Dennis Meissner, Candidate for Vice President/President-Elect

Professional Experience: Head of Collections Management, 2006–present; Archival Processing Manager, 1999–2006; Manuscripts Processing Supervisor, 1988–1999, Minnesota Historical Society; and prior positions.

Education: Graduate coursework, American history and archives administration, University of Minnesota, 1978–1980. BA, Hamline University (1976).

Honors: Distinguished Fellow, Society of American Archivists, 2008. Recipient, NHPRC Archival Research Fellowship, 2003–2004.

 Professional Activities: Society of American Archivists: Member since 1980; Council, 2010–2013; Encoded Archival Context Working Group, 2007–2010; Financial Advisory Committee, 2009–2010; Publications Board, Chair, 2003–2007; Technical Subcommittee on Descriptive Standards, Chair, 1999–2001; AAT Roundtable, Chair, 1995–1997. Midwest Archives Conference: Nominating Committee, Chair, 2009–2010; President, 2007–2009; Investment Advisory Committee, 1998–2000; Archival Issues Editorial Board, Chair, 1995–1998; Invested Reserves Planning Committee, 1989–1991; Secretary-Treasurer, 1985–1989. Other: Networking Names Advisory Group, OCLC Research, 2008–2009; EAD Advisory Group, RLG, Chair, 2001–2007. 

Presentations and Publications: Many SAA and MAC workshops, presentations, papers, and consultations on archival processing, description, collection management, and business records. Publications: co–author with Mark A. Greene, “More Product, Less Process: Revamping Traditional Archival Processing,” The American Archivist (Fall/Winter 2005) and “More Application while Less Appreciation: The Adopters and Antagonists of MPLP," Journal of Archival Organization, 8:3 (2011); co–author with Kate Cruikshank, Caroline Daniels, Naomi L. Nelson, and Mark Shelstad, “How Do We Show You What We’ve Got?: Access to Archival Collections in the Digital Age,” Journal of the Association for History and Computing III:2 (August 2005); co–author with RLG EAD Advisory Group, RLG Best Practice Guidelines for Encoded Archival Description (Research Libraries Group, August 2002); “First Things First: Reengineering Archival Finding Aids for EAD,” The American Archivist (1997); "Online Archival Cataloging and Public Access at the Minnesota Historical Society," Archival Issues (1992); "Corporate Records in Noncorporate Archives: A Case Study," Midwestern Archivist (1990); "The Evaluation of Modern Business Accounting Records," Midwestern Archivist (1980).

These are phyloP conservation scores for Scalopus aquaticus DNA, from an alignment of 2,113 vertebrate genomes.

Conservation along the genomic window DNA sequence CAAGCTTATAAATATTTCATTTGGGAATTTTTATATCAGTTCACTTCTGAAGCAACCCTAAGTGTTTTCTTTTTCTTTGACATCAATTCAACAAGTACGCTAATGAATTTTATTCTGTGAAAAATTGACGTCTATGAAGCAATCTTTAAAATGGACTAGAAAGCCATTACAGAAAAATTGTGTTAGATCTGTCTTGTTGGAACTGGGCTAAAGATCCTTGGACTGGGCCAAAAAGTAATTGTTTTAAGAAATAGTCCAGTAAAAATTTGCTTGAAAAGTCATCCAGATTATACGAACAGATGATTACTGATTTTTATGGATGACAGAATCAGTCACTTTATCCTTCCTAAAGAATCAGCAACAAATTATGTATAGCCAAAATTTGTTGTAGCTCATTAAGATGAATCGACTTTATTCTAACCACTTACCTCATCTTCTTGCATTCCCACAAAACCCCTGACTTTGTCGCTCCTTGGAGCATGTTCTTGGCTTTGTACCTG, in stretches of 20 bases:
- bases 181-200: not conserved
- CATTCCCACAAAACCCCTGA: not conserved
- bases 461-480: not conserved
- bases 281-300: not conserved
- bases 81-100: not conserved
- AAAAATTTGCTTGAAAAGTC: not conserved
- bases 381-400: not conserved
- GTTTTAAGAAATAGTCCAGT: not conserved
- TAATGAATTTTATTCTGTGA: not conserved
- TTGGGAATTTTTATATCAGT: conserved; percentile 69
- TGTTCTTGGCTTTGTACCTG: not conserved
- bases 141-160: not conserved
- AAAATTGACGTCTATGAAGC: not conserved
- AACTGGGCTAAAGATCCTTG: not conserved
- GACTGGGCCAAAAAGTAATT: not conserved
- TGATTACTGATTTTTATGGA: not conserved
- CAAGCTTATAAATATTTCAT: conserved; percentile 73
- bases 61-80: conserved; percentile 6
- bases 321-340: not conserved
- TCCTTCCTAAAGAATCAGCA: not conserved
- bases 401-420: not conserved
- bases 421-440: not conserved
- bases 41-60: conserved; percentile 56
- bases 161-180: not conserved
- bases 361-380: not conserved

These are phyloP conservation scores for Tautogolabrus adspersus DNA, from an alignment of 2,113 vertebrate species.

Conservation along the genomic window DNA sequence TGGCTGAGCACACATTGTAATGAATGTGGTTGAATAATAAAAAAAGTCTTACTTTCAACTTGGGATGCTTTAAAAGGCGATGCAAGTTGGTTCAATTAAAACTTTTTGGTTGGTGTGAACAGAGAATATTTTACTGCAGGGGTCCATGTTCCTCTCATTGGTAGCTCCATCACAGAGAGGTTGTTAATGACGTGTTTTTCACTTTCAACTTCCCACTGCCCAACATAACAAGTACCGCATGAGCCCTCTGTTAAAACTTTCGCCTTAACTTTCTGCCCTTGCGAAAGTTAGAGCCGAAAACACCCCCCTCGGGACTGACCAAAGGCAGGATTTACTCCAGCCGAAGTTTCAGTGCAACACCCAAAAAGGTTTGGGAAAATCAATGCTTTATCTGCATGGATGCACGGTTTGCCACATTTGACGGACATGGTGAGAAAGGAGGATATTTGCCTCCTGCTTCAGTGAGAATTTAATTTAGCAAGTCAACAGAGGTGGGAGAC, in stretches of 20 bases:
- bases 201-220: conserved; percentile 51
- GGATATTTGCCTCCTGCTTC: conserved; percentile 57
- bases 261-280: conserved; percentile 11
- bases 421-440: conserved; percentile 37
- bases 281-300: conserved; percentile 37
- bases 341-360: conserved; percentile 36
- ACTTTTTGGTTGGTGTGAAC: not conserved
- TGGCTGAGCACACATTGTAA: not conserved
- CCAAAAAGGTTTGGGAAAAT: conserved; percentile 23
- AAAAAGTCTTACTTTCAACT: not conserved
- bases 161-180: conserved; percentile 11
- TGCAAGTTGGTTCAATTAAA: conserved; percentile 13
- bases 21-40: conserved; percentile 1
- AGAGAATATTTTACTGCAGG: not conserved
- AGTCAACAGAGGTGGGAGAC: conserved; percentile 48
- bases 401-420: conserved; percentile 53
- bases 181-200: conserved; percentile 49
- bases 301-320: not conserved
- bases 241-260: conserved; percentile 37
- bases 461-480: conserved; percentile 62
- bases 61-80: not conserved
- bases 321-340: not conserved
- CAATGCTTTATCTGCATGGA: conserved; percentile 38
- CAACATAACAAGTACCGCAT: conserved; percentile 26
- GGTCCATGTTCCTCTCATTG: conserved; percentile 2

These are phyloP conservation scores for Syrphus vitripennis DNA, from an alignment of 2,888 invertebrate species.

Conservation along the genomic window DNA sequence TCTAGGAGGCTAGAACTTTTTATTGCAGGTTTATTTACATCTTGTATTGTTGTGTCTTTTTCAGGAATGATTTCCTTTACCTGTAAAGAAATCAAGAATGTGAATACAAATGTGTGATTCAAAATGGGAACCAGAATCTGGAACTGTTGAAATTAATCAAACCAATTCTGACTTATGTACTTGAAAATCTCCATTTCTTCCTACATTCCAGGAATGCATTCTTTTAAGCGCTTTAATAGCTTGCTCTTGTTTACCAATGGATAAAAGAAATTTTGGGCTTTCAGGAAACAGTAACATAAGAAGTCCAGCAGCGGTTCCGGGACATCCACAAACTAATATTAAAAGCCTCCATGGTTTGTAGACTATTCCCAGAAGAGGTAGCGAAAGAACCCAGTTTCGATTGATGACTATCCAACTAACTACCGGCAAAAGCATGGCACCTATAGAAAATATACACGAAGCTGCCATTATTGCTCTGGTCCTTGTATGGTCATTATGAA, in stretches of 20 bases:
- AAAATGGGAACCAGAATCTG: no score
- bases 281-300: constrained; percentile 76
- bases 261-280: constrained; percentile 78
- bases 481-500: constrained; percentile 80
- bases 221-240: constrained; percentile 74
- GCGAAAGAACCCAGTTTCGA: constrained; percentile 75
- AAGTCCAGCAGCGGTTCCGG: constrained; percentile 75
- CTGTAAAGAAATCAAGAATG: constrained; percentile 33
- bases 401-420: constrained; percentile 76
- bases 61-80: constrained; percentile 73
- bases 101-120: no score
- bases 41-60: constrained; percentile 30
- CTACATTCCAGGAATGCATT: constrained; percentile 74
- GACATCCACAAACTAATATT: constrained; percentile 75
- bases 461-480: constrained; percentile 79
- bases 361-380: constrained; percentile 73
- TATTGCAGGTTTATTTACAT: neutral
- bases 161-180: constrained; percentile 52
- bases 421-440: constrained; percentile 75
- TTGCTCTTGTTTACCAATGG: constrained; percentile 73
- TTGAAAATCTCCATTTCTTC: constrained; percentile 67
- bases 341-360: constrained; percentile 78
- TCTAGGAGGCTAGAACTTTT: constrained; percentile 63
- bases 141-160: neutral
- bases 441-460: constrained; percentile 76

Question posed by Nominating Committee: One of the goals of SAA’s Strategic Plan is advocating for archivists and archives. What role does SAA play in advocating for the archival profession to institutions, communities, and the American public?

I believe it to be almost self-evident that SAA, as the national and best-resourced US archival association, has a large and prominent role to play in advocating for the archival community. Having said that, however, I do believe that the direct role that SAA plays as as an autonomous agent is considerably less important than the supporting role that it plays as a partner with other archival advocates, including local and regional archival associations, individual archivists, and archival repositories.

In the same sense that all politics is local, the best and most effective advocacy efforts are local as well. SAA can take center stage when national legislation or executive actions directly affect the well-being of archives and archivists. But for the great majority of situations, in which the case for archives and archivists must be painstakingly and repeatedly prosecuted in statehouses, county boards, and host institutions, the work has to be shouldered by local archivists and their local allies. Not only because they are the ones present in those locales, but because it takes local voices—constituents—to engage local power centers.

Having made that distinction, SAA still has a very important role to play in both contexts. The national stage is obvious and generally involves key SAA leaders and staff. But the much larger sub-national arena requires a different sort of engagement from SAA, and the success of that engagement will require three things: collaboration, accountability, and evaluation.

Collaboration will require a steady engagement with local associations and individual archivists—to train, to advise and coach, and to supply informational resources. Accountability demands a robust standing committee to ensure that the ongoing collaboration for advocacy has the tools and resources it needs, that these efforts are scrutinized and enforced, and that communication is effective. Evaluation guarantees that good will leads to good results, and that those results are widely shared and repeated within the organization and across the American archival community.

This is how SAA can address its crucial advocacy strategic initiative so that it marshals its limited resources, ensures practical results, and builds a capacity for advocacy across its membership. We have a prototype for this organizational structure in place with the recently chartered Committee on Advocacy and Public Policy. But we need to keep building out the CAPP so that it has the authority and resources to follow through on this work and be accountable for it, and so that it can partner with Council, educational outreach, publications, and the rest of the leadership structure to make certain that the strategic primacy of advocacy is never diminished.